At the beginning of what was to be an unsparing summer in more ways than one, two middle-aged men prepared for their June wedding. The year was 2009. Months earlier, they had sent out invitations, and they’d scheduled a wedding announcement in the newspaper. Now they put on tuxedos and walked down the aisle in front of friends and family inside the sculpture garden of the Museum of Fine Arts, Houston, with works by Alexander Calder and Henri Matisse looking on.
What a casual observer might think was out of the ordinary—that these two men were marrying each other—was, in fact, not what was out of the ordinary. That became obvious when the grooms started pulling a squeaky-wheeled wagon behind them, upon which bobbed a potted live oak sapling. They parked themselves before a florid-faced minister, recited vows to honor and protect the tree, and then married it, putting a ring on one of its taller branches. Afterward, the crowd decamped across the street to the Contemporary Arts Museum Houston, where everyone ate wedding cake—except, of course, the tree.
If you happened to be familiar with Houston’s art scene, this event might not have seemed so strange. The faux wedding, in fact, was just another presentation by the Art Guys, two popular performance artists who have been pulling off such acts in the city for almost thirty years. Michael Galbreth and Jack Massing are what some might call social sculptors; they aim, as one recent catalog put it, to make “visible the usually unconsidered patterns of behavior, thought, and life in general.” This vision is infused with irony and humor: art pieces conceived by the two have famously required them to wear suits with corporate logos at public appearances for an entire year, walk ten miles around downtown Houston with buckets of water on their feet, and cover a dumpster with gold paint. They have performed as exotic dancers at a ladies’ strip joint, worked 24 hours at a Stop-N-Go, and erected fourteen-foot statues of themselves in front of a used-car lot. The Art Guys, in other words, are known as court jesters, Shakespearean fools, or, as the New York Times explained in 1995, “part Dada, part David Letterman … a cross between John Cage and the Smothers Brothers.”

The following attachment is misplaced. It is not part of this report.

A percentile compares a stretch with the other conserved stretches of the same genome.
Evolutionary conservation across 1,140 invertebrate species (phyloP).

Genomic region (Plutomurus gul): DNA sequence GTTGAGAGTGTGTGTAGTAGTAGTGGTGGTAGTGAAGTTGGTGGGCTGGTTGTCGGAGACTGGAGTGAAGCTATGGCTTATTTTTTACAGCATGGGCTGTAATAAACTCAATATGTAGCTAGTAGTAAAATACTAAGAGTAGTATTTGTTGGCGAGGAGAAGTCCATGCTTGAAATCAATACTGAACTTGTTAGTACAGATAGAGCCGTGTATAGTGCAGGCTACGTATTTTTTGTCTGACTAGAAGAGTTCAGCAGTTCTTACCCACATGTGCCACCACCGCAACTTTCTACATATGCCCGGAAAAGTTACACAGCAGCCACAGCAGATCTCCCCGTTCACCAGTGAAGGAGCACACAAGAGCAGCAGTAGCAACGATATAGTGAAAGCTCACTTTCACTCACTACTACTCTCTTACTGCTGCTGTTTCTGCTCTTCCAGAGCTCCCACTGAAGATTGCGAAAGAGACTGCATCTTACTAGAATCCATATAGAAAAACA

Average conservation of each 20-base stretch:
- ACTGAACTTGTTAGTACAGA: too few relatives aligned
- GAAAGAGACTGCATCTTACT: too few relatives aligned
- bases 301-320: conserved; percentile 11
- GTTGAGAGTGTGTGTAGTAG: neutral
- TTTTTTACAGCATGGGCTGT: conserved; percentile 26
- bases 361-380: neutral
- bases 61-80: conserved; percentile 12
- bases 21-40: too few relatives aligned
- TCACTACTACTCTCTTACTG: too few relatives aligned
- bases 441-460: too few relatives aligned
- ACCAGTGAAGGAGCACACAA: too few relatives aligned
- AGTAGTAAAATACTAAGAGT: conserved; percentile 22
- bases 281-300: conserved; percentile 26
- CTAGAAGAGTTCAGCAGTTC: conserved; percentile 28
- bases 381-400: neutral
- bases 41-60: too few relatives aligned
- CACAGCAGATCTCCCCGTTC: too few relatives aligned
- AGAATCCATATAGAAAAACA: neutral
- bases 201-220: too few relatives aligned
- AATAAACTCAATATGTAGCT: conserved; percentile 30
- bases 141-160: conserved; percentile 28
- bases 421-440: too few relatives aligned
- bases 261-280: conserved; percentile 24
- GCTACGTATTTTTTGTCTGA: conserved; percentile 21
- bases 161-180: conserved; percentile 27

So The Art Guys Marry a Plant—as this wedding performance was titled—was just their latest zany effort. What the